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    It’s not easy seeing green


    When I opened it up, I saw 64 crayons but about only 32 different colors and figured it must be a factory error. Oh well, no problem. It was the late 1960s, and back then you could slap on any old color or pattern combination, and you were groovy and good to go.

    But by 1980, alarm bells sounded, and sorta red warning lights flashed when I enrolled in inorganic chemistry. I was convinced that my entire future probably rested on my ability to titrate, so I painstakingly tried to add just enough solution into my Erlenmeyer flask to reach the endpoint’s expected color.

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    With blue endpoints I had no problems, but if the solution was supposed to turn “just pink,” I always ended up in “obviously red.” I blamed it on a long, unlucky string of faulty stopcocks, but my professor shook his head, probably thinking to himself: That guy is never going anywhere near a patient.

    We have a hit!

    It all came to a head in optometry school when what I had always thought of as my very original, quirky take on the color palette was suddenly outed and labeled as “abnormal.” It was color vision lab, and when I couldn’t see those stupid, dot-numbers that were supposedly embedded in all those other stupid dots (I mean, really, come on), my professor exclaimed, “We have a hit!”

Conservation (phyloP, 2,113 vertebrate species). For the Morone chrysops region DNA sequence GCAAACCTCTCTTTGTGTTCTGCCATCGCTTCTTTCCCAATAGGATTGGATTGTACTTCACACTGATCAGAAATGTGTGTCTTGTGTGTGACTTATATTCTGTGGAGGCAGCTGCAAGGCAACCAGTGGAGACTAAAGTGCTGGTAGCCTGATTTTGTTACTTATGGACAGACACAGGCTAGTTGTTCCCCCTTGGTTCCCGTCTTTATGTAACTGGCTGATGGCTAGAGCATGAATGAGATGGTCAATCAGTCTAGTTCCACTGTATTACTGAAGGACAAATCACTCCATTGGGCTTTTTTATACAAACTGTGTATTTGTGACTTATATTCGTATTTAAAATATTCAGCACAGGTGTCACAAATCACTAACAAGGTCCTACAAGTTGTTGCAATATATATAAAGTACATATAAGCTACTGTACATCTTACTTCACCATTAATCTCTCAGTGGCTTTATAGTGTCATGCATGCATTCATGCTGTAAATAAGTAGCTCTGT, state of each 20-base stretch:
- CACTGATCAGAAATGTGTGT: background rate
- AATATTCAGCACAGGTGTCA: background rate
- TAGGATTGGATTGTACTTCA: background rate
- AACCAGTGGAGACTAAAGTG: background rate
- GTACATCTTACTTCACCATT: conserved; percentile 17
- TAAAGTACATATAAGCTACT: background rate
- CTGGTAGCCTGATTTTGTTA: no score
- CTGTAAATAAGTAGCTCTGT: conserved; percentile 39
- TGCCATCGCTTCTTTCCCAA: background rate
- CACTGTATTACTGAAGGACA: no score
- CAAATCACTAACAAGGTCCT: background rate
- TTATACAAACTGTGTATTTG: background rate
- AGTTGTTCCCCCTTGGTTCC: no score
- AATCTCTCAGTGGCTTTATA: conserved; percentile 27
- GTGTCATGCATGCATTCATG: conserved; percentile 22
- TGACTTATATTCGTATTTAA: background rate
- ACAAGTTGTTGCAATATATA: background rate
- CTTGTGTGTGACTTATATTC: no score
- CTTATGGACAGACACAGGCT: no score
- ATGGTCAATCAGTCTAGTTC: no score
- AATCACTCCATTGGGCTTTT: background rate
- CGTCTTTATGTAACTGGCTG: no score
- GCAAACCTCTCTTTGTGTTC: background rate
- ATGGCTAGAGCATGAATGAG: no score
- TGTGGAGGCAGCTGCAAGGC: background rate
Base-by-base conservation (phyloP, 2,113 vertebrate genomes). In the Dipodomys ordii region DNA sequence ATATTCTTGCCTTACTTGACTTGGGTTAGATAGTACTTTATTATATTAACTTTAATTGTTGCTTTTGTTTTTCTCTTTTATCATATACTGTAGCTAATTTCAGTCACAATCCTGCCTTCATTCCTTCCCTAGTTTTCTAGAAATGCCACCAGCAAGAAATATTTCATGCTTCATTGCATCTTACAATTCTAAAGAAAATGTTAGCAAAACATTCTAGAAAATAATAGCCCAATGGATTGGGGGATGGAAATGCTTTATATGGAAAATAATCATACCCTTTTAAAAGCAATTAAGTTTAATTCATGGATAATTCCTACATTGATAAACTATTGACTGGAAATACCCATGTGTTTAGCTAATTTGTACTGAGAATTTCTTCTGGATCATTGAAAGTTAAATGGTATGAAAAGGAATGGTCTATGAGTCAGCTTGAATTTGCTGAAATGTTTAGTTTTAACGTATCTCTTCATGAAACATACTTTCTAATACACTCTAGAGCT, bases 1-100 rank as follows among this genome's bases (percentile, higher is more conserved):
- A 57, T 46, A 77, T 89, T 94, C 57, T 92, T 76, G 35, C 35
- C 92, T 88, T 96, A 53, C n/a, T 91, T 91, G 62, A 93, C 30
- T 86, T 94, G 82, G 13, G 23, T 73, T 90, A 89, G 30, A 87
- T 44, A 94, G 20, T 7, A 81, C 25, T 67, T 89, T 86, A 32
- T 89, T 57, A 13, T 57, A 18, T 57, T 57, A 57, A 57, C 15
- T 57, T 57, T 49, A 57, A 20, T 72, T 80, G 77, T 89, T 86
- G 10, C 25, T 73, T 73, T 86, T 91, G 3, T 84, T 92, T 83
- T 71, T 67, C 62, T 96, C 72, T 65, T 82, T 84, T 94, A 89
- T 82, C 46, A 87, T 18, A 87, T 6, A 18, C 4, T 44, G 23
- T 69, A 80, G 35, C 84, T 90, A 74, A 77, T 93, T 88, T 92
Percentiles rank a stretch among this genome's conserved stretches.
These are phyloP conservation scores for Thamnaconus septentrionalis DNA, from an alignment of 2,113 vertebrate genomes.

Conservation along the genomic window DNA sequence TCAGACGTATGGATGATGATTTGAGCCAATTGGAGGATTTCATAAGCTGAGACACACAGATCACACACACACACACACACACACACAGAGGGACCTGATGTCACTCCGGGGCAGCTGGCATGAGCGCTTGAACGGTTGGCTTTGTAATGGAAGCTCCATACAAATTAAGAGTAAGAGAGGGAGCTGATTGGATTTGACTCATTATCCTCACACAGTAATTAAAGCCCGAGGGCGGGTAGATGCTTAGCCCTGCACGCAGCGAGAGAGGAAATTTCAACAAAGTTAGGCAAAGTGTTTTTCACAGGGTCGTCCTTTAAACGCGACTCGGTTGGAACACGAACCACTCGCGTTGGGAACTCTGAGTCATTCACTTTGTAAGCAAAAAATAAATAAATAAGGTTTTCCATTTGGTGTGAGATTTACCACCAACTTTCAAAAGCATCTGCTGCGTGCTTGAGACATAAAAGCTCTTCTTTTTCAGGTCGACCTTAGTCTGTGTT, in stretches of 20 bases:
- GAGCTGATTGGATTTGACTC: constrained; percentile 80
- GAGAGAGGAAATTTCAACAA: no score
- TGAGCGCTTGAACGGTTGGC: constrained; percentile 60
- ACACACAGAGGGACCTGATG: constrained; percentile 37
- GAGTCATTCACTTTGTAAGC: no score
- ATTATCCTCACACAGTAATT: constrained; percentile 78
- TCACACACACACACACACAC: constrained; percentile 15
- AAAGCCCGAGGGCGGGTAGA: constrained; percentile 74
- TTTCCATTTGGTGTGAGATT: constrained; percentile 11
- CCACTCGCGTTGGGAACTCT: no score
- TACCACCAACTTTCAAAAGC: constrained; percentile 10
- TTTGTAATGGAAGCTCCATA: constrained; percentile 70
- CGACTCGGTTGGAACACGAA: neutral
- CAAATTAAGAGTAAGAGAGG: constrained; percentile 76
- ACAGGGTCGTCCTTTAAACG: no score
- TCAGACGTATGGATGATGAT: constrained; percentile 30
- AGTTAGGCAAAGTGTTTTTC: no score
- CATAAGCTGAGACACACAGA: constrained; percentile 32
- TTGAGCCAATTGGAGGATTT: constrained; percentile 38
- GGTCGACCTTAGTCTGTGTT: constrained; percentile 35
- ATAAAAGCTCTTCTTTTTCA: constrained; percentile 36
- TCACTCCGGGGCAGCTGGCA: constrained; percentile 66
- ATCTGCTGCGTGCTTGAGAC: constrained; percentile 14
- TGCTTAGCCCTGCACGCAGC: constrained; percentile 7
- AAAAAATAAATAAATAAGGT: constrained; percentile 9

The second floor of the UAB Optometry School building shook from the herd of pathology-starved, second-year optometry students who stampeded into the tiny exam nook to watch me stammer and sweat my way through that way overrated, so-called “test.” In a panic, I just started picking random numbers, like I was filling out a lottery ticket. Some of my classmates shook their heads sadly, while others stifled laughs. I knew I could see colors, so I didn’t understand all the commotion.

    Related: 5 tips to keep your exams on track

    Michael Brown, OD, MHS-CL, FAAO
    Dr. Brown has practiced medical optometry in a comanagement center and with the U.S. Department of Veterans Affairs Outpatient Clinic in ...


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    Optometry Times A/V